AfroTech: In a previous interview with AfroTech, you stated that “never before in the history of America has there been a Black woman-owned tech and financial education company that is targeted at our children.” When it comes to being the first to do something, there are always highs and lows. What have been a few of your own with building Goalsetter?
Tanya Van Court: I think all entrepreneurs go through the same process where they start with a dream and an idea and as it develops, it becomes bigger and bigger because the possibilities start to become limitless.
My low: Realizing the profound injustice of the VC ecosystem in funding Black entrepreneurs in America.
My high: Having a woman-led VC fund (Astia) lead my Seed round and a Black-led VC fund (Seae Ventures) lead my Series A round. Having investors and a Board who not only back me but who clear entire forests to make sure that we have a runway to launch our plane.
My high: Seeing so many individual instances of kids like 13-year-old Tseday who said that Goalsetter teaches her things about money that she never thought she was supposed to know. She said that she thought money was all about saving some and spending some, but now know
that it’s about frugality, compound interest, and the Rule of 72.
My high: Seeing enough Tsedays to realize that we are now at a point where we truly have the potential to change the lives of millions of Black kids across the country so that they collectively wake up 30 years from now and are talking to their friends about their portfolios and their investments.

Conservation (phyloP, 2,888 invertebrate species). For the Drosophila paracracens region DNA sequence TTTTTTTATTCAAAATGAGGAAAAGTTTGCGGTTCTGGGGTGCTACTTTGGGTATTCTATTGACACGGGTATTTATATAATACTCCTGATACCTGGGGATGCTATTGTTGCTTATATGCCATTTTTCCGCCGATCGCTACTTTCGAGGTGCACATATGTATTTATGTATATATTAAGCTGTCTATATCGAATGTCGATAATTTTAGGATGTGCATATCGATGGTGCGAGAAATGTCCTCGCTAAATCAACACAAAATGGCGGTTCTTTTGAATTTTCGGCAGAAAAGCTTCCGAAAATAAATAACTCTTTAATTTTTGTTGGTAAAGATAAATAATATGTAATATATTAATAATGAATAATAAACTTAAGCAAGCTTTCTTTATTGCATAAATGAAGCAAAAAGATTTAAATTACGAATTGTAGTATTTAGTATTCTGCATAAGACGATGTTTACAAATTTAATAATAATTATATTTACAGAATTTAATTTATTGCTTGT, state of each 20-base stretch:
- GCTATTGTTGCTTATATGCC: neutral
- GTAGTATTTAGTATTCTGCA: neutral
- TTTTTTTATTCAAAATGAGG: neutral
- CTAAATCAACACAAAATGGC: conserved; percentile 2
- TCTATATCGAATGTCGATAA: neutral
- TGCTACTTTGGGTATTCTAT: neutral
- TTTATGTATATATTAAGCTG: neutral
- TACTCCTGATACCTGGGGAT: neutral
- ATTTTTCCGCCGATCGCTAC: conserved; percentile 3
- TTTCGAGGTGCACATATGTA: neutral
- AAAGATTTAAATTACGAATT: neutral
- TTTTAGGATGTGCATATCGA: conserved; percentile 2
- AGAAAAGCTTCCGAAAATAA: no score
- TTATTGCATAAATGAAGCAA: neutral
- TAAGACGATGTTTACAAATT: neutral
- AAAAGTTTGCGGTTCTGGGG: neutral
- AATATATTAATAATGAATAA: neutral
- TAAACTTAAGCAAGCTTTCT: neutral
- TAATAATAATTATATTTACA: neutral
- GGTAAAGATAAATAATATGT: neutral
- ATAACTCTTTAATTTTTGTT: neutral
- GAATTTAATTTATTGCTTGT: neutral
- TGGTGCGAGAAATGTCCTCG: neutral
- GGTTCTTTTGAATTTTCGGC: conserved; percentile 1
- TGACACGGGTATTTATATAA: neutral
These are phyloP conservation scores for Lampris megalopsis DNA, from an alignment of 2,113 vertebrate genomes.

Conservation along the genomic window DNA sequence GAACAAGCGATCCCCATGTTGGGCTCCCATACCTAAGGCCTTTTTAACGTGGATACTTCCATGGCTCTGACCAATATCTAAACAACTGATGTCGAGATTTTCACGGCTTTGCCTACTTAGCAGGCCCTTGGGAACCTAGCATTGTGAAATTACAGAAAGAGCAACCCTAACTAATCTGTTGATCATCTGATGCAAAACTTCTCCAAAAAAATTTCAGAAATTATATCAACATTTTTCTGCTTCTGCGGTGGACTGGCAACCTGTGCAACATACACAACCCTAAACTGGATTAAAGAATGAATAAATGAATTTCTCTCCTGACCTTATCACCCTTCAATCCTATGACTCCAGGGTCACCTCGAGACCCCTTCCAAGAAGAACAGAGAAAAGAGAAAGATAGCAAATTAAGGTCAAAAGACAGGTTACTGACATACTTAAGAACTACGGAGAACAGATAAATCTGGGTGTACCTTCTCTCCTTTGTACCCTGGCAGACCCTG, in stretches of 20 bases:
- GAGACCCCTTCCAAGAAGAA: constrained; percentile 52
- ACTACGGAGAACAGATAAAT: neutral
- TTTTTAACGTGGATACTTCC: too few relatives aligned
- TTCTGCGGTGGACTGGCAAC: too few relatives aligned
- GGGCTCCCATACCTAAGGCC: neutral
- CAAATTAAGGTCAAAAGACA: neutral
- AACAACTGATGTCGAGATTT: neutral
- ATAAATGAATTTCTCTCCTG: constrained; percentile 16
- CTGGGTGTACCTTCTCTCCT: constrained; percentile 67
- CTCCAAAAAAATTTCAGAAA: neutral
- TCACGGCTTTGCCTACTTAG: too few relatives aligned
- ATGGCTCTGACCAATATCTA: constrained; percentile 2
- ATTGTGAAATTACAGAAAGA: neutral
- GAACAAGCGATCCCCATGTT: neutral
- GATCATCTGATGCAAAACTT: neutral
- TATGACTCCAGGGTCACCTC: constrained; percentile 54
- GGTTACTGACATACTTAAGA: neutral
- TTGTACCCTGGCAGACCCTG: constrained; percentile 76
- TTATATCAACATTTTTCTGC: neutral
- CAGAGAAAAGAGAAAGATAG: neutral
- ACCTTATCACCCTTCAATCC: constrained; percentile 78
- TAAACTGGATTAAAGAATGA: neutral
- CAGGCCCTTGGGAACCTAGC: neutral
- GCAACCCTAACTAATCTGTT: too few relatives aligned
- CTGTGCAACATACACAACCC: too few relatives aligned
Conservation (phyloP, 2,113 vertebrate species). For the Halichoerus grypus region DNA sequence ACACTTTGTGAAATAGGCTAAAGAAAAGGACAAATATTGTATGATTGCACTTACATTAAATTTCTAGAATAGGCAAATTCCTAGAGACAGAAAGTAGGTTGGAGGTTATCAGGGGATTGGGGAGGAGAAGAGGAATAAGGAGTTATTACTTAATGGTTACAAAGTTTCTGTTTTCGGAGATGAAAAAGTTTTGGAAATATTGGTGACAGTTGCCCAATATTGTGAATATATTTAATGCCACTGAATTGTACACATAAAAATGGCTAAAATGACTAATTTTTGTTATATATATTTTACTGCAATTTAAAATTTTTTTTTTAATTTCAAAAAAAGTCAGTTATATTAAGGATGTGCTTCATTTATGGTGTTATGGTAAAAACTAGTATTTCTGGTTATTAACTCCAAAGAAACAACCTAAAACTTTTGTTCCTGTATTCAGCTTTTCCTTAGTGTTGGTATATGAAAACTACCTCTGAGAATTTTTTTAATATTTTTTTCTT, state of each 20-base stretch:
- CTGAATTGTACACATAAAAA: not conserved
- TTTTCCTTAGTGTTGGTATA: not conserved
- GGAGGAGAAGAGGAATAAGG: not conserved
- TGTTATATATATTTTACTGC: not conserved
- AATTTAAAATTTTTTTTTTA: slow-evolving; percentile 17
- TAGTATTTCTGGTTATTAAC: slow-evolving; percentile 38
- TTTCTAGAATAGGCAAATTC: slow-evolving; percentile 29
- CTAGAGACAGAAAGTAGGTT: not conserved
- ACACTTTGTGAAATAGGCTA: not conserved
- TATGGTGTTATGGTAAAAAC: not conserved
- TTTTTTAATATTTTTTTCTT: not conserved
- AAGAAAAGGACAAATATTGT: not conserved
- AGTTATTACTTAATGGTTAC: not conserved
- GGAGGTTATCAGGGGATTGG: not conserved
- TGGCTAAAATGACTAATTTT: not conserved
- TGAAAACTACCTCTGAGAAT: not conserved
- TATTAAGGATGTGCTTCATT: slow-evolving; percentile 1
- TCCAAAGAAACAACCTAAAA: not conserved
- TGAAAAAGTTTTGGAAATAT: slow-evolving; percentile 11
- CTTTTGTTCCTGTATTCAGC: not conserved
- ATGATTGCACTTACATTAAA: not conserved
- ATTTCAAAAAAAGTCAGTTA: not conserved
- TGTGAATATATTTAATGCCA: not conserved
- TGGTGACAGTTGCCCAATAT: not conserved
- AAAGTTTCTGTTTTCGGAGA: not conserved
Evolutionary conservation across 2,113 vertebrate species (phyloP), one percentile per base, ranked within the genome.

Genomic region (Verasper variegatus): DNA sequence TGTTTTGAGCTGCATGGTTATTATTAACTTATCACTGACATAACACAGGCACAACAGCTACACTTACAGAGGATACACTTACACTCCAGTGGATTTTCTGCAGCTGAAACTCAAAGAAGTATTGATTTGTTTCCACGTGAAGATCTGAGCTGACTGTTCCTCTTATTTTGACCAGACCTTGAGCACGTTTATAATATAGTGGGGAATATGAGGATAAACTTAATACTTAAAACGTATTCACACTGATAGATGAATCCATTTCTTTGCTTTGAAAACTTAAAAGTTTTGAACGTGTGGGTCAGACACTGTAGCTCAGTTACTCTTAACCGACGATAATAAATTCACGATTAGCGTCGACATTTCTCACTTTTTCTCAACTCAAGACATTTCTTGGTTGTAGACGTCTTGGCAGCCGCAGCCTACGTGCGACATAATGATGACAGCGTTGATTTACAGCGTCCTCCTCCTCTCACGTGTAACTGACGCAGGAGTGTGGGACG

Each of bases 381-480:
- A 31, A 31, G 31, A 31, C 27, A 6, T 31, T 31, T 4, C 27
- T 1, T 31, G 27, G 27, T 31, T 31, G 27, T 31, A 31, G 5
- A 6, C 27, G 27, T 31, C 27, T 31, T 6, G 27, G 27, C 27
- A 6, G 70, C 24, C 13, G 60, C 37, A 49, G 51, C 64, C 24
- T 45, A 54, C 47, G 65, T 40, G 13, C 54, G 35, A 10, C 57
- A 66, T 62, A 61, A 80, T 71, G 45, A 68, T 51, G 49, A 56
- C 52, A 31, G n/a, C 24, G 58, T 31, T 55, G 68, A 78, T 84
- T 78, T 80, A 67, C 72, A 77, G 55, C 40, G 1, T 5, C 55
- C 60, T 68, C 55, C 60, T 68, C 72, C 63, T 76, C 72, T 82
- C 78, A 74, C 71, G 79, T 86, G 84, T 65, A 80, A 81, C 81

My high: Being recognized by the Fintech Breakthrough Awards as the best personal finance app of 2022. I always told people that we had the best app in the industry, but not enough VC funding to market it, and it was great to have an independent and objective perspective to validate that it wasn’t us — it was them.
AfroTech: While the Internet has provided access to a lot of essential information regarding financial wellness, a lot of misinformation exists as well. Are there any myths that you feel like you and your platform work to dispel?
Tanya Van Court: We really need to dispel the myth that saving your money is the key to achieving financial wellness or wealth. No one ever saved or spent their way to wealth. Wealth is created through investment and diversification of assets, and people shouldn’t be learning how to work for
money but rather, how to make money work for them. Part of that is understanding simple terms like compound interest and the rule of 72. The more people understand how they can multiply their wealth, the better off they will be in the long run.
AfroTech: The main mission behind Goalsetter is to spread financial knowledge to our community and especially starting young with the youth. But, as you’ve been building out your platform since its launch, what’s something that you yourself have learned that you initially didn’t know and you believe others should know too?